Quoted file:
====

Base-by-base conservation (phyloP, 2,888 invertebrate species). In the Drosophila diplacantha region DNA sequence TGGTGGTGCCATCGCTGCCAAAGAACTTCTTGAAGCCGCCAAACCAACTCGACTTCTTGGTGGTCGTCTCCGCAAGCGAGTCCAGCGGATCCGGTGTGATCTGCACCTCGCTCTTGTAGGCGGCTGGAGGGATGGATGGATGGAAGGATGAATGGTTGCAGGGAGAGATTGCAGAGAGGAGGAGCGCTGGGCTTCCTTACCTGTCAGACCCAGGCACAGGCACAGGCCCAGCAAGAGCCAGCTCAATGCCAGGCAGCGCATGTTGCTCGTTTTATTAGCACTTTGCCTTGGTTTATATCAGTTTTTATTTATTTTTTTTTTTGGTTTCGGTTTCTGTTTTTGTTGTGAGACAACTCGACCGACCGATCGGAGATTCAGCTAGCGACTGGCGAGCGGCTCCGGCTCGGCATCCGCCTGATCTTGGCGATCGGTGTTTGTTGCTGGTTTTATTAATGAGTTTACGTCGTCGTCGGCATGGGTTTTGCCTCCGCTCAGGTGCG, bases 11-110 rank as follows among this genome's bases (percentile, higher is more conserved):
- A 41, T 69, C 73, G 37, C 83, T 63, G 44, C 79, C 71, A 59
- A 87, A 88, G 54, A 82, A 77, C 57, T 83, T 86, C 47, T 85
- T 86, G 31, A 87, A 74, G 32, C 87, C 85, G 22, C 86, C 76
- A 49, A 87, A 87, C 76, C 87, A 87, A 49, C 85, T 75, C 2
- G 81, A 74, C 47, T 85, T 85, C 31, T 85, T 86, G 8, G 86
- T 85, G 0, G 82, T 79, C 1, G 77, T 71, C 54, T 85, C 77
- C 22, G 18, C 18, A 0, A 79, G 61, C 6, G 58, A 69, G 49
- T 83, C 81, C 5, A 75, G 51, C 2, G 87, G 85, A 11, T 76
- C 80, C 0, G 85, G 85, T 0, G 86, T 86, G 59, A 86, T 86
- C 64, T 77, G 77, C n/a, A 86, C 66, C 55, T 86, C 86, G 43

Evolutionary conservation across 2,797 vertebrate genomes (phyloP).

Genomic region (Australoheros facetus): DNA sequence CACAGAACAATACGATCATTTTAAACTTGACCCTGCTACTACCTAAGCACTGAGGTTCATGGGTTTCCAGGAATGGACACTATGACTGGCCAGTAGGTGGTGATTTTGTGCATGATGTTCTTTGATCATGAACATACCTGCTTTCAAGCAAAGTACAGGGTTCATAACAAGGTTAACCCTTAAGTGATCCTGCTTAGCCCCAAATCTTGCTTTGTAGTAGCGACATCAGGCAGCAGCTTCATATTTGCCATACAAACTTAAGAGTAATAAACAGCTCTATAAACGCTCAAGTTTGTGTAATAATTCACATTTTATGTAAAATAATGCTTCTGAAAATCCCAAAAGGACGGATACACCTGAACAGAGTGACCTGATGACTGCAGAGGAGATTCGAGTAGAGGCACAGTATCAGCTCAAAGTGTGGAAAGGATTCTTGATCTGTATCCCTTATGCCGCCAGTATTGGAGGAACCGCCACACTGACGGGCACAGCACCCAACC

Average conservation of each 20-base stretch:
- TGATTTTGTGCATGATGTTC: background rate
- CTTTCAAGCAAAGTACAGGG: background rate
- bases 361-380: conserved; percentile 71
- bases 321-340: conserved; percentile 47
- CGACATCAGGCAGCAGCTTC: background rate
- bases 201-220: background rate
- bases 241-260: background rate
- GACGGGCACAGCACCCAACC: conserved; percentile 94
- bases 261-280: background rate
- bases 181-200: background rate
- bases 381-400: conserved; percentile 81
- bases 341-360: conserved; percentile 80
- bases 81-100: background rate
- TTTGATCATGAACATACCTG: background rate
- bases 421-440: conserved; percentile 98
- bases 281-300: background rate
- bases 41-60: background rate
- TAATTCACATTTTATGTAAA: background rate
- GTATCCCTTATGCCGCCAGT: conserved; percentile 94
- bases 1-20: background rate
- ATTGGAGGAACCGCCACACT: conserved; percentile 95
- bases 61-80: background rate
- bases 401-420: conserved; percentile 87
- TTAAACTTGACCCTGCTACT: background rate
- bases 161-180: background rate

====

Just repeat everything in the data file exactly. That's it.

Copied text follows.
Base-by-base conservation (phyloP, 2,888 invertebrate species). In the Drosophila diplacantha region DNA sequence TGGTGGTGCCATCGCTGCCAAAGAACTTCTTGAAGCCGCCAAACCAACTCGACTTCTTGGTGGTCGTCTCCGCAAGCGAGTCCAGCGGATCCGGTGTGATCTGCACCTCGCTCTTGTAGGCGGCTGGAGGGATGGATGGATGGAAGGATGAATGGTTGCAGGGAGAGATTGCAGAGAGGAGGAGCGCTGGGCTTCCTTACCTGTCAGACCCAGGCACAGGCACAGGCCCAGCAAGAGCCAGCTCAATGCCAGGCAGCGCATGTTGCTCGTTTTATTAGCACTTTGCCTTGGTTTATATCAGTTTTTATTTATTTTTTTTTTTGGTTTCGGTTTCTGTTTTTGTTGTGAGACAACTCGACCGACCGATCGGAGATTCAGCTAGCGACTGGCGAGCGGCTCCGGCTCGGCATCCGCCTGATCTTGGCGATCGGTGTTTGTTGCTGGTTTTATTAATGAGTTTACGTCGTCGTCGGCATGGGTTTTGCCTCCGCTCAGGTGCG, bases 11-110 rank as follows among this genome's bases (percentile, higher is more conserved):
- A 41, T 69, C 73, G 37, C 83, T 63, G 44, C 79, C 71, A 59
- A 87, A 88, G 54, A 82, A 77, C 57, T 83, T 86, C 47, T 85
- T 86, G 31, A 87, A 74, G 32, C 87, C 85, G 22, C 86, C 76
- A 49, A 87, A 87, C 76, C 87, A 87, A 49, C 85, T 75, C 2
- G 81, A 74, C 47, T 85, T 85, C 31, T 85, T 86, G 8, G 86
- T 85, G 0, G 82, T 79, C 1, G 77, T 71, C 54, T 85, C 77
- C 22, G 18, C 18, A 0, A 79, G 61, C 6, G 58, A 69, G 49
- T 83, C 81, C 5, A 75, G 51, C 2, G 87, G 85, A 11, T 76
- C 80, C 0, G 85, G 85, T 0, G 86, T 86, G 59, A 86, T 86
- C 64, T 77, G 77, C n/a, A 86, C 66, C 55, T 86, C 86, G 43

Evolutionary conservation across 2,797 vertebrate genomes (phyloP).

Genomic region (Australoheros facetus): DNA sequence CACAGAACAATACGATCATTTTAAACTTGACCCTGCTACTACCTAAGCACTGAGGTTCATGGGTTTCCAGGAATGGACACTATGACTGGCCAGTAGGTGGTGATTTTGTGCATGATGTTCTTTGATCATGAACATACCTGCTTTCAAGCAAAGTACAGGGTTCATAACAAGGTTAACCCTTAAGTGATCCTGCTTAGCCCCAAATCTTGCTTTGTAGTAGCGACATCAGGCAGCAGCTTCATATTTGCCATACAAACTTAAGAGTAATAAACAGCTCTATAAACGCTCAAGTTTGTGTAATAATTCACATTTTATGTAAAATAATGCTTCTGAAAATCCCAAAAGGACGGATACACCTGAACAGAGTGACCTGATGACTGCAGAGGAGATTCGAGTAGAGGCACAGTATCAGCTCAAAGTGTGGAAAGGATTCTTGATCTGTATCCCTTATGCCGCCAGTATTGGAGGAACCGCCACACTGACGGGCACAGCACCCAACC

Average conservation of each 20-base stretch:
- TGATTTTGTGCATGATGTTC: background rate
- CTTTCAAGCAAAGTACAGGG: background rate
- bases 361-380: conserved; percentile 71
- bases 321-340: conserved; percentile 47
- CGACATCAGGCAGCAGCTTC: background rate
- bases 201-220: background rate
- bases 241-260: background rate
- GACGGGCACAGCACCCAACC: conserved; percentile 94
- bases 261-280: background rate
- bases 181-200: background rate
- bases 381-400: conserved; percentile 81
- bases 341-360: conserved; percentile 80
- bases 81-100: background rate
- TTTGATCATGAACATACCTG: background rate
- bases 421-440: conserved; percentile 98
- bases 281-300: background rate
- bases 41-60: background rate
- TAATTCACATTTTATGTAAA: background rate
- GTATCCCTTATGCCGCCAGT: conserved; percentile 94
- bases 1-20: background rate
- ATTGGAGGAACCGCCACACT: conserved; percentile 95
- bases 61-80: background rate
- bases 401-420: conserved; percentile 87
- TTAAACTTGACCCTGCTACT: background rate
- bases 161-180: background rate